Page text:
Redmond (Zavala) v. Farmers, et al – Donald L. Myles, Jr. and Ashley Villaverde Halvorson, attorneys at Jones, Skelton & Hochuli, recently prevailed on a motion for summary judgment for Mid-Century Insurance Company (Farmers), and were successful in limiting damages from a $3.3 million stipulated judgment to the $100,000 auto policy limit.

In Redmond (Zavala) v. Mid-Century et al., the insured, Redmond, alleged Mid-Century breached the duty of good faith and fair dealing when it denied his claim for benefits on a cancelled auto policy.  Redmond’s son was in an auto accident and injured plaintiff Zavala.  Redmond was insured by Mid-Century but had cancelled his policy five days before the accident and had instead insured the vehicle with State Farm.   The Redmonds were defended and indemnified by State Farm but sought additional coverage from Mid-Century, arguing they had never cancelled the Mid-Century policy.  Mid-Century denied the claim in part based on a cancellation notice in the file signed by Redmond.  Redmond denied signing a request to cancel his policy, claiming that the cancellation was forged by someone in his insurance agent’s office.  Thereafter, Redmond assigned his bad faith claim to Zavala and stipulated to a $3.3 million judgment.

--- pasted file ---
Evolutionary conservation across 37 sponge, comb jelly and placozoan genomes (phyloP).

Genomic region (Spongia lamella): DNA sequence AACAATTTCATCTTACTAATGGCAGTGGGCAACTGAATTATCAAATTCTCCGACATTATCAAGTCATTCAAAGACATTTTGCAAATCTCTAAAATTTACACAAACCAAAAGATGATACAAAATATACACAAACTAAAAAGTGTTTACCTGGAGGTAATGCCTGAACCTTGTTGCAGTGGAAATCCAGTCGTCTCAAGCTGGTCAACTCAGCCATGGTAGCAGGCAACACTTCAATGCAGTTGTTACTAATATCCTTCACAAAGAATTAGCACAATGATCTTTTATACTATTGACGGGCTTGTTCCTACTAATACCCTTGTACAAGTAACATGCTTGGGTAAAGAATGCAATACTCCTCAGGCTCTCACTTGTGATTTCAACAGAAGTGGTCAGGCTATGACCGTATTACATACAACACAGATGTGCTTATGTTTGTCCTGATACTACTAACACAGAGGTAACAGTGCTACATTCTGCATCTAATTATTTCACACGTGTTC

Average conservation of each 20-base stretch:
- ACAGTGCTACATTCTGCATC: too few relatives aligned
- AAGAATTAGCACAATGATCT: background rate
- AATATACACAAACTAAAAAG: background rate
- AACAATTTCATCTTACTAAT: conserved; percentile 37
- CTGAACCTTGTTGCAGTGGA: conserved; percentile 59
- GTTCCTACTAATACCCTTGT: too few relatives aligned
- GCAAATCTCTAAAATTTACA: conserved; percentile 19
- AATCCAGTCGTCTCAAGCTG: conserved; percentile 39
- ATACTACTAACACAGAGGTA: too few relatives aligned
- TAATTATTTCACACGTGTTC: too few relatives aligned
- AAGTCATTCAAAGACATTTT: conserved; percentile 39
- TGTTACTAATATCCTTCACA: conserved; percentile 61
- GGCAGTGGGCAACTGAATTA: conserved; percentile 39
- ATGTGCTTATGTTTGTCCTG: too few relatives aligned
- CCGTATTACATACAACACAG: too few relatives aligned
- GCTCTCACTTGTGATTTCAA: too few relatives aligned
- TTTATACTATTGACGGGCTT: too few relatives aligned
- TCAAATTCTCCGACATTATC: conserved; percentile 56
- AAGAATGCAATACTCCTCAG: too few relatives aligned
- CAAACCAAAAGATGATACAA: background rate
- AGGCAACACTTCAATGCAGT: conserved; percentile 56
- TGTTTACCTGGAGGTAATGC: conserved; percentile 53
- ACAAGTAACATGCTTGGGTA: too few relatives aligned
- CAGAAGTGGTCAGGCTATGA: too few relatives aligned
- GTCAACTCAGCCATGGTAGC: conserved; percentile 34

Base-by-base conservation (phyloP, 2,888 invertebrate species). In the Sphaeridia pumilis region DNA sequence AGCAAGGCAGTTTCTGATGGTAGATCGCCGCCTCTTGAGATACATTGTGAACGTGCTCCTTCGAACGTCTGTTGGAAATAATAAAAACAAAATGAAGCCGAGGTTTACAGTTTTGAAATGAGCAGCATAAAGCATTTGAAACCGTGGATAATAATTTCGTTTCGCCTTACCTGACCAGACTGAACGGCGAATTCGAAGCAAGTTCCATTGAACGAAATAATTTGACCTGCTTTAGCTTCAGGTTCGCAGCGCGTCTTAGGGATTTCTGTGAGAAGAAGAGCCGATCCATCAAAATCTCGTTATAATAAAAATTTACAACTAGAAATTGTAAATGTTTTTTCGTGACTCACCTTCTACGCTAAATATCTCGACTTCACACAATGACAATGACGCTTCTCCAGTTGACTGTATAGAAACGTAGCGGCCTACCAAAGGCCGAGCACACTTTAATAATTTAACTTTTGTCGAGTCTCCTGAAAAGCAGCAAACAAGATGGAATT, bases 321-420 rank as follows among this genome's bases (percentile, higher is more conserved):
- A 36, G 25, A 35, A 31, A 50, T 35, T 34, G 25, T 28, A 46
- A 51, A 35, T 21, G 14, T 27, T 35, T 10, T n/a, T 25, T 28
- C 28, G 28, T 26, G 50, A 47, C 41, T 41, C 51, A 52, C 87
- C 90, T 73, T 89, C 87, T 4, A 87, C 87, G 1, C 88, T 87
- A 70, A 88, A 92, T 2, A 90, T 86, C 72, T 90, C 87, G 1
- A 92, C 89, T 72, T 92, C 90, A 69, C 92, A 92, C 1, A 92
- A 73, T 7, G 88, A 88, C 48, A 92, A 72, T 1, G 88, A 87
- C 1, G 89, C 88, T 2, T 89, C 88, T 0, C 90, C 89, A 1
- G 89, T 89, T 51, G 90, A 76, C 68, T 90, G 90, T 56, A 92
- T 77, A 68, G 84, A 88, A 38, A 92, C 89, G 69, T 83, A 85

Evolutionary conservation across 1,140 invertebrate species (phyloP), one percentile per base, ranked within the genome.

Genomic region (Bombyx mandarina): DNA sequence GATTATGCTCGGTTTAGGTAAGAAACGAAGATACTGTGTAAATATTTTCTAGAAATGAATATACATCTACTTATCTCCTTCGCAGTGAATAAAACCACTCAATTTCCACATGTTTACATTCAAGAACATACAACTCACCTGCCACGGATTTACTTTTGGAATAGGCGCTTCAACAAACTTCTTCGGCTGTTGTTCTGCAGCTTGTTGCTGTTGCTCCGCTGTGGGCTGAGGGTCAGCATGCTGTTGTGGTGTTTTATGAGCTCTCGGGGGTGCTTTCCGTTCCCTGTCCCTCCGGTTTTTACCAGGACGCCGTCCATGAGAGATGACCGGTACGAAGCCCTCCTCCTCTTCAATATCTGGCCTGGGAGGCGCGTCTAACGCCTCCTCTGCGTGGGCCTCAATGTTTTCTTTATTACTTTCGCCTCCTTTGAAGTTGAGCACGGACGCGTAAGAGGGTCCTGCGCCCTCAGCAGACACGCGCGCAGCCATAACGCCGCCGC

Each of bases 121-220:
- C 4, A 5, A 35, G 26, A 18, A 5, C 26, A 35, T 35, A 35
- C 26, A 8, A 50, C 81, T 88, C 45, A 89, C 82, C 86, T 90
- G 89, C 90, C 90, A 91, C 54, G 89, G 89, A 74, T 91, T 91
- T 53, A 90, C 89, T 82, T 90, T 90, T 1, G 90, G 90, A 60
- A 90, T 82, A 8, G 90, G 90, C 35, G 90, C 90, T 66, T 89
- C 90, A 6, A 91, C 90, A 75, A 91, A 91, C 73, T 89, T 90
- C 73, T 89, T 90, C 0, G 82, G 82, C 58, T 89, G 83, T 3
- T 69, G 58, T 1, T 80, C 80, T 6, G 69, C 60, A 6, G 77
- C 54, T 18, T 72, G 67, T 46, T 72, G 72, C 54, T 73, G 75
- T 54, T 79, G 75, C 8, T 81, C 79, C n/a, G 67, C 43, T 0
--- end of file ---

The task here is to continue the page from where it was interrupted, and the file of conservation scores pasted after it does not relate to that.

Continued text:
Mid-Century moved for summary judgment, arguing that its investigation of the claim and its decision to deny coverage was reasonable as a matter of law.  In the alternative, Mid-Century moved for partial summary judgment, arguing that Zavala’s damages must be limited to the $100,000 policy limit because Mid-Century was never presented with nor had it rejected an offer to settle the case.    Absent the refusal of a reasonable settlement offer, an insurer is not liable for the amount of a judgment that exceeds the policy limits.  Rogan v. Auto-Owners Ins. Co., 832 P.2d 212, 216 (App. 1991).  The Court agreed there was no evidence that a settlement offer was made, or that Mid-Century had refused such an offer, thus it limited the damages to the limit of the applicable policy.

Don Myles focuses his practice on defending clients in cases involving catastrophic injury and wrongful death claims, bad faith and extra-contractual liability, professional liability, and insurance coverage and fraud.

Ashley Villaverde Halvorson’s practice focuses on defending insurance company clients in bad faith litigation, providing insurance coverage advice, and defending general personal injury and wrongful death actions.